Facts and HistoryIn the early 19th century, the Episcopal Church of the United States gained tremendous momentum in New York City and other major urban areas nationwide. In 1848, George Hendric Houghton established a congregation that served the growing population of Episcopal followers in NYC. Just over a year later, this reverend successfully opened a permanent home for the Church of the Transfiguration. The facade of the building was dominated by the Neo-Gothic architectural style. However, records still haven't been found to verify the architect who designed this charming landmark. The original design concept was supposed to mimic the pastoral beauty of rural England. Throughout the years, the church has become somewhat of an urban oasis in the heart of the busy Manhattan. The outbreak of the Civil War created new challenges and missions for the Church of the Transfiguration. Staying true to its core values, the church was actively involved in the Underground Railroad. Slaves who escaped from the American South found refuge in this Episcopal sanctuary. During the New York Draft Riots, some locals attempted to compromise the church's role in the Underground Railroad. However, the founder of the congregation didn't give in to the demands of angry mobs, which consisted mostly of white citizens. After the Civil War, the building was nicknamed the Little Church Around the Corner by a rector from the neighbouring Church of the Atonement. It's believed that the rector came up with the nickname when he referenced to a place of worship that would hold a funeral for a local actor. At the time, many religious institutions condemned actors and entertainers, who were viewed as sinners. However, the Church of the Transfiguration has always been known for preaching and practicing tolerance.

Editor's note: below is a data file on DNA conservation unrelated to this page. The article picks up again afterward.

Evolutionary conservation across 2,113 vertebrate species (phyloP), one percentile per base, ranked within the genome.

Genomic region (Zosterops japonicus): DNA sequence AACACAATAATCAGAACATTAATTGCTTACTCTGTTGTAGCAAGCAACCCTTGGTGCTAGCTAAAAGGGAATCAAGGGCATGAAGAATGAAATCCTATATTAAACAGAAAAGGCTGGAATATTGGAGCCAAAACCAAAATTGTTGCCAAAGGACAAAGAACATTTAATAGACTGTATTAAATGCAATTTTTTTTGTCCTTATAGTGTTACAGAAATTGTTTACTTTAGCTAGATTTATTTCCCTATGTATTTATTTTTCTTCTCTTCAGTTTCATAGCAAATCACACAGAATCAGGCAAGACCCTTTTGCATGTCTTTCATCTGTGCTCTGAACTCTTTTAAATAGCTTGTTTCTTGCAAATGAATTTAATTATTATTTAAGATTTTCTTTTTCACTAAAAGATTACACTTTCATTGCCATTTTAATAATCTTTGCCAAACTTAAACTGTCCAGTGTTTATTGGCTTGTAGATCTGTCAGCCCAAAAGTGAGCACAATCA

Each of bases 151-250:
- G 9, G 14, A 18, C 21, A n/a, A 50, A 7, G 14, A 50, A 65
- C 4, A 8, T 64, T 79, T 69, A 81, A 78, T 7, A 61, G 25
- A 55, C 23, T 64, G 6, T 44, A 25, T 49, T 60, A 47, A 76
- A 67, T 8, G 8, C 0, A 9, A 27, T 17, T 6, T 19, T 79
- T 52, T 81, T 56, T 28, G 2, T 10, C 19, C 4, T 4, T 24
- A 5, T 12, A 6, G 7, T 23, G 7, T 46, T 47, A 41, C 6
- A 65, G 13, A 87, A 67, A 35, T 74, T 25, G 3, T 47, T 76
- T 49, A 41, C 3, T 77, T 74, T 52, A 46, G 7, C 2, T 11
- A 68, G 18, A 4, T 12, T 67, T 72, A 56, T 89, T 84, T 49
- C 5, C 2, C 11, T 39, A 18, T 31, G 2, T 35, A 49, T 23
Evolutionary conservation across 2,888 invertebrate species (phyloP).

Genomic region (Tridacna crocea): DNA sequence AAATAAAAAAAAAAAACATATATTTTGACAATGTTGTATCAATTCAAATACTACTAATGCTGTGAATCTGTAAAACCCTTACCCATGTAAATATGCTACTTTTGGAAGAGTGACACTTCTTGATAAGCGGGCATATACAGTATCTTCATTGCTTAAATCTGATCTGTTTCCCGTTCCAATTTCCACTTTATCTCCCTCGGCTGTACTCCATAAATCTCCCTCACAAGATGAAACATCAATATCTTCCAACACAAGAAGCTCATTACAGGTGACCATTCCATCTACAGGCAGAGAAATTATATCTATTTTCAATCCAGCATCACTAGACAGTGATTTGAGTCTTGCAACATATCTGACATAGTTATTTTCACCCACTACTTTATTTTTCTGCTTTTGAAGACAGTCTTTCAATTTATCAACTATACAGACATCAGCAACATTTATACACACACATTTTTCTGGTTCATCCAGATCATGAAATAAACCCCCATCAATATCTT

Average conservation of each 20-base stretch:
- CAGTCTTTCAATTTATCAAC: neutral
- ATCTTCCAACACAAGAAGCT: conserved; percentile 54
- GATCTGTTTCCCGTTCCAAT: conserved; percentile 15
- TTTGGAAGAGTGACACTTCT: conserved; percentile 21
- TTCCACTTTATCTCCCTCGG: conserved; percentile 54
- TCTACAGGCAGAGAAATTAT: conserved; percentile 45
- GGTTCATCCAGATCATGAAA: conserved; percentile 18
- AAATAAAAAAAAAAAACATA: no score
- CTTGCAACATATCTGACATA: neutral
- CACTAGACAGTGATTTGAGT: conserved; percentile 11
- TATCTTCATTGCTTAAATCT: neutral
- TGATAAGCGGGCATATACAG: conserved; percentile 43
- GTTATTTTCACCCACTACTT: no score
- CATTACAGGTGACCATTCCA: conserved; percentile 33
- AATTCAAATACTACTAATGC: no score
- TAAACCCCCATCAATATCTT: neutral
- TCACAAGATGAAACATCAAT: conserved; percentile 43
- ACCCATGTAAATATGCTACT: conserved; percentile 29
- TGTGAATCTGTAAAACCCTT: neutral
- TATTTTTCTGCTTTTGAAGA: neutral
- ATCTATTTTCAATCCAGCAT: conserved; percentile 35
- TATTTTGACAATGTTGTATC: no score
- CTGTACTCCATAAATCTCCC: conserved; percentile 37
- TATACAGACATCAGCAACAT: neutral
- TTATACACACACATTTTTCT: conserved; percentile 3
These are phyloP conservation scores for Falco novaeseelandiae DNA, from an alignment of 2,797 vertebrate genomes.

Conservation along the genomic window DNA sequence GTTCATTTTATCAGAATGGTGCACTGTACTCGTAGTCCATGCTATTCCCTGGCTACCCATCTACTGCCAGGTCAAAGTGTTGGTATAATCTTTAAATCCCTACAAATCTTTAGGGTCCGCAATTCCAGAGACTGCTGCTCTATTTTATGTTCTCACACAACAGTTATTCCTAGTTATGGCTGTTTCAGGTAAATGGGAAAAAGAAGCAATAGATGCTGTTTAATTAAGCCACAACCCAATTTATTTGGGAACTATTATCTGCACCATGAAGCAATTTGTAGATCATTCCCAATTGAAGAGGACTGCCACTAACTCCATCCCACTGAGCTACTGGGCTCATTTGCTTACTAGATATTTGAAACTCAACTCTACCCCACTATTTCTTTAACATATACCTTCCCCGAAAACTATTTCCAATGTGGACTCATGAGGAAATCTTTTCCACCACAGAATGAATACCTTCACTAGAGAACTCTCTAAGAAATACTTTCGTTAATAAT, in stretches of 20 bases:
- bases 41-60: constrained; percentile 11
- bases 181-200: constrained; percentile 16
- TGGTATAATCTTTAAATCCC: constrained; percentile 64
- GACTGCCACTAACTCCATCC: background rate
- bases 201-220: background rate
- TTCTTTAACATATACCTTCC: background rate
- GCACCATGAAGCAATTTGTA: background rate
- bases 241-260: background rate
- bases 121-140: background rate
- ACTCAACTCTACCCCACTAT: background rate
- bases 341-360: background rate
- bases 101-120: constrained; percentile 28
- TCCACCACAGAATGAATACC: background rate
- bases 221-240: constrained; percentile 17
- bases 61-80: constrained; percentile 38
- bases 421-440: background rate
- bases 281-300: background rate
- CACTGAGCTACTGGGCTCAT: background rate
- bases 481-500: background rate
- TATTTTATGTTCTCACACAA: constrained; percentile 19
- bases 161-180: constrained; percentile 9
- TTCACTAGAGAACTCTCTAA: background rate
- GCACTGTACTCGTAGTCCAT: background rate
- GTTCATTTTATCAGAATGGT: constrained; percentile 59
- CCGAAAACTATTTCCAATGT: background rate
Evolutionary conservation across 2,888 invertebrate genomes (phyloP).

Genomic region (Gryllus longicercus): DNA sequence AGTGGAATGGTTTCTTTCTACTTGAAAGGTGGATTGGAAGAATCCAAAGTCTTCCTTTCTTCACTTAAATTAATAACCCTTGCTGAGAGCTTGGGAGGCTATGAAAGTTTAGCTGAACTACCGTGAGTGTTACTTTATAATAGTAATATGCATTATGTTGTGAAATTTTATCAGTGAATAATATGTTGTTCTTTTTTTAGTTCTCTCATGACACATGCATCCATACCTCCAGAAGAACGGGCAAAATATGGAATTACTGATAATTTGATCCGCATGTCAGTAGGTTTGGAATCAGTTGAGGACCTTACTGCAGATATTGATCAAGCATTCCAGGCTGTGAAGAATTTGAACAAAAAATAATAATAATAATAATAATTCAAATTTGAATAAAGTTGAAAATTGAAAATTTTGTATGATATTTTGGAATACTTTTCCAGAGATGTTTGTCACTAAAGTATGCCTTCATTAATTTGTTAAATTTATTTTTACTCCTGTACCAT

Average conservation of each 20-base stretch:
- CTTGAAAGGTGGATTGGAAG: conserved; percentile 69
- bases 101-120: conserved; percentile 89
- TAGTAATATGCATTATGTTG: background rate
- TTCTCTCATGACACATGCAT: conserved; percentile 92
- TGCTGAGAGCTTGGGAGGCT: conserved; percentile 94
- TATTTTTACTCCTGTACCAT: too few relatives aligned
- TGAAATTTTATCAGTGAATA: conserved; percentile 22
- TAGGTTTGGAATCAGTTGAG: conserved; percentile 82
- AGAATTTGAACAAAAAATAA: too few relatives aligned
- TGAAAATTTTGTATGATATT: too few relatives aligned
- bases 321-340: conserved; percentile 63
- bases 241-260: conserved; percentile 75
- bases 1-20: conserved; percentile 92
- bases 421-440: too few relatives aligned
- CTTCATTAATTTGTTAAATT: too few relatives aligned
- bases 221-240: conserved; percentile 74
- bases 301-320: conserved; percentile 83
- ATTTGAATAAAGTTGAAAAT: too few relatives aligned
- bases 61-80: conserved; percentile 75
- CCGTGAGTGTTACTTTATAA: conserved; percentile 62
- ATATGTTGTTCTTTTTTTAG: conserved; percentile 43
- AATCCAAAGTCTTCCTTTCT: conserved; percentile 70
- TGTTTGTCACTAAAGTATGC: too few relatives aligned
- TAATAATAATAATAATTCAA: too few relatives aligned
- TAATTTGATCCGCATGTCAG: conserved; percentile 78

Architecture, Design and Other FeaturesThe Church of the Transfiguration has a charming courtyard that has helped members and visitors escape from the bustle of daily life in the Big Apple. Inspired by the architecture of England in the middle of the 19th century, the two original towers still stand today above the courtyard. At the end of the century, the British architect Frederick Clarke Withers was hired to add a lychgate to the property. The Lady Chapel and Mortuary Chapel expanded the church in the early 1900's. Despite having a relatively modest interior layout, the Church of the Transfiguration boasts some beautiful stained-glass windows that depict saints, biblical scenes and other important figures in the Episcopal denomination. Featuring a cross of St. George, the Anglican-themed crest of the Episcopal Church proudly hangs above the altars.
Visiting The Church of the TransfigurationThe Church of the Transfiguration is located between 5th Avenue and Madison Avenue in the southeaster part of Midtown Manhattan. Located only two blocks away from the church, the 28 Street and 33 Street stations get service from the 4 and 6 lines of the New York City subway. The N, Q, R and W trains stop at the Broadway end of the 28 Street station. Additionally, commuter and long-distance rail service is available at Penn Station, which is one of NYC's busiest transportation centres. The Church of the Transfiguration is situated in a heavily commercialized area, so there are plenty of parking garages in the vicinity. You'll also find several Metropolitan Transportation Authority (MTA) bus stops on 5th Avenue, Broadway and Madison Avenue. When searching for the church, you could use the historic Flatiron Building and Madison Square Park as points of reference.
Location: 1 E 29th Street, New York, NY, 10016
Click here to visit The Church of the Transfiguration official website.
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